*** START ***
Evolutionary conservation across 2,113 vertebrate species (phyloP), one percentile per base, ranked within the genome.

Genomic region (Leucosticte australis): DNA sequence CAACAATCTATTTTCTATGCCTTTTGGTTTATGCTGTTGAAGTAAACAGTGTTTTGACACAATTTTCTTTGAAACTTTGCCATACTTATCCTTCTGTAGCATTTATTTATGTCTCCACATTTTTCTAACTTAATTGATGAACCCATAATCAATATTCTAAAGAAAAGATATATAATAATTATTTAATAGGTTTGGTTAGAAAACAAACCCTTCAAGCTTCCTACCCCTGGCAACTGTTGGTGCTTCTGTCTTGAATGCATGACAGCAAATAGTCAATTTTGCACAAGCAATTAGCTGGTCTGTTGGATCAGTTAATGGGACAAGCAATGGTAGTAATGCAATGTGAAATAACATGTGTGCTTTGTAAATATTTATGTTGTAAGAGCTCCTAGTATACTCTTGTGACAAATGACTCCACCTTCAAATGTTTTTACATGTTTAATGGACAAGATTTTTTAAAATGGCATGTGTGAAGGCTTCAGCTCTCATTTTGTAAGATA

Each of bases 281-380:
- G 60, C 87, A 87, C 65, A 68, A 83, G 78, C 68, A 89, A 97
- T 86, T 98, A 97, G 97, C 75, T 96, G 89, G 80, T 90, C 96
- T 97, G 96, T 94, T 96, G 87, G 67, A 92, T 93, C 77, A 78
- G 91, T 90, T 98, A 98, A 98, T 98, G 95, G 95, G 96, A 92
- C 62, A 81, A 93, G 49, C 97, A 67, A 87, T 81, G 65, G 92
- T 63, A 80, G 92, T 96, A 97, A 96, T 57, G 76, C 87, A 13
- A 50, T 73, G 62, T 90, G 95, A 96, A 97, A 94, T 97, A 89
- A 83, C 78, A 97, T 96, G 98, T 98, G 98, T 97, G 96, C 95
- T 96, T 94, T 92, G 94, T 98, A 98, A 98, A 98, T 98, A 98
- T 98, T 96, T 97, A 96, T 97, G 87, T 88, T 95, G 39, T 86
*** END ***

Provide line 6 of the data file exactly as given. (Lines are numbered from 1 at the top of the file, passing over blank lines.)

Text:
- T 97, G 96, T 94, T 96, G 87, G 67, A 92, T 93, C 77, A 78